graffiti and manYou cannot spend time in the Downtown Eastside without seeing class differences. But surprisingly little is said about class per se. The subject rarely came up among professionals I worked with. Low income people seem more willing to raise the issue. Calling professionals in the health and social service agencies “poverty pimps” is one way that Downtown Eastside residents call attention to the structure of the local social system. Another is saying that, “We don’t need people from outside coming down here and telling us how to live a better life.” I heard many people express this sentiment during the consultation that led to the creation of the Learning Exchange. One of the Learning Exchange patrons said something similar when he described the attitude of people outside the Downtown Eastside as being, “You are going to hell because we made it and you didn’t.” Another long-time patron used the language of class warfare when he said that he and I were “enemies” and that I was part of “a killing machine.”

As is usually the case, those who feel they are on the receiving end seem to be more sensitive to discrimination than those who intentionally or not are guilty of it. I was aware that class was an elephant in the room at the Learning Exchange. It did not take me long to realize that some of the patrons at the Learning Exchange storefront had a love-hate relationship with us. There were people who came to the storefront every day who were also vocal critics. I used to wonder why they spent so much time at the storefront if they found it so objectionable. But I did not connect their apparent ambivalence with the elephant. I now wonder whether these patrons felt that we were exploiting them so they might as well exploit us. This seems to be the opposite of gift-giving relationships. Instead of the flow of gifts and generosity keeping the community going, I wonder if this unusual community of mostly middle-class people from the university and mostly poor people from the Downtown Eastside was sustained partly by a circulation of presumed entitlements and subterranean emotions.

After I interviewed patrons for this website, I regretted that I had not had that kind of in-depth conversation in the early days of the evolution of the Learning Exchange. I realized that if I had taken more time to get to know patrons as people (which I was constantly exhorting students to do) I would have done things differently. When I asked myself why I did not have such conversations ten years earlier, I saw the elephant clearly for the first time. I was afraid of the unknown (people from a social class I was not comfortable with). I felt defensive about my position (I knew I had more power than local residents and did not know how to carry this power). I think I was afraid that if I connected to people as equals, I would not know how to perform my role.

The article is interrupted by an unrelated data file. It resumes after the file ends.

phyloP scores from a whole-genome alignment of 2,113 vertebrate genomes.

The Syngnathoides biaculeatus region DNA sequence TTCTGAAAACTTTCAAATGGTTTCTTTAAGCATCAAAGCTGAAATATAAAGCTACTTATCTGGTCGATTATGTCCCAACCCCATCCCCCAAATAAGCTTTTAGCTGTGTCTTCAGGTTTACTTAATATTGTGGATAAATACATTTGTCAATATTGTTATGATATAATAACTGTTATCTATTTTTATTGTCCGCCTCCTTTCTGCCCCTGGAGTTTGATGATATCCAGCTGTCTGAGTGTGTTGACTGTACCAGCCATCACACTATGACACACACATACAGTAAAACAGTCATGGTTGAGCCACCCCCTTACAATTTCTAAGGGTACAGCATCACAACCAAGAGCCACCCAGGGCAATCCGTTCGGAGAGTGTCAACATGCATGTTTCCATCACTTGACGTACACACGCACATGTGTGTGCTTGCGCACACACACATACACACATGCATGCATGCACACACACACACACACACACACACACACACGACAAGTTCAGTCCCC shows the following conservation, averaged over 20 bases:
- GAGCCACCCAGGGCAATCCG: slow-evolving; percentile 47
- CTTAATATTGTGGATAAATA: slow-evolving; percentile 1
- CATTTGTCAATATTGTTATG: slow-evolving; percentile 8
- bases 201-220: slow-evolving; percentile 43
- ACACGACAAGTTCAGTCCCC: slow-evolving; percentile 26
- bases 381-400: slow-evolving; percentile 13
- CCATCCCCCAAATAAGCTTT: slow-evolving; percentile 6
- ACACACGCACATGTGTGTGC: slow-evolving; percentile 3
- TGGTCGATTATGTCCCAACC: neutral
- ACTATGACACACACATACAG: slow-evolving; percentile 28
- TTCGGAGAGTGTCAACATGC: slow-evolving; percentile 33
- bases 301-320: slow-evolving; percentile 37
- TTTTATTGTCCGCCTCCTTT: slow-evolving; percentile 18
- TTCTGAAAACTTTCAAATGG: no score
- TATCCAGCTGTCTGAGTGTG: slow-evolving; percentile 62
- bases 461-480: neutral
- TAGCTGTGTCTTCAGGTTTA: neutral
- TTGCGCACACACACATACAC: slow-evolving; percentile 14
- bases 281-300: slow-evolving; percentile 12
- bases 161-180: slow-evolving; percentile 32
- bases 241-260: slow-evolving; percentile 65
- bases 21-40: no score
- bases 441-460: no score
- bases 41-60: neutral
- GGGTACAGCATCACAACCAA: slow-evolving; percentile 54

When I finally did have these conversations I was no longer in my role. I had nothing to lose and nothing to defend. Fear was replaced by curiosity. My experience is instructive. I do not think much progress will be made in the effort to solve the problems of poverty and social marginalization unless the issue of class differences is addressed openly. I think we need to develop some new ways for professionals to interact with people who are poor and marginalized. But this will be extremely difficult to do. Poor people are angry. Middle class people feel guilty. Professionals fear they have a lot to lose. It will not be easy to get past long-standing stereotypes and emotions.

I know the question of how to openly talk about class needs to be raised. I am short on answers about how to engage in this dialogue skillfully. But I do believe that bringing university students into poor communities as volunteers is one place to start. Students have less to lose by engaging with the issues. They do not yet have careers or employers to defend. By virtue of being low status players in large bureaucratic institutions, they can relate to the experience of oppression. Maybe they can help us all unlearn the stereotypes and assumptions that underpin classism. Maybe they can help us find better ways to organize societies where categories of people are not dismissed as dispensable.

For more on these topics, see Being on the outside and the other articles in the Reflections section.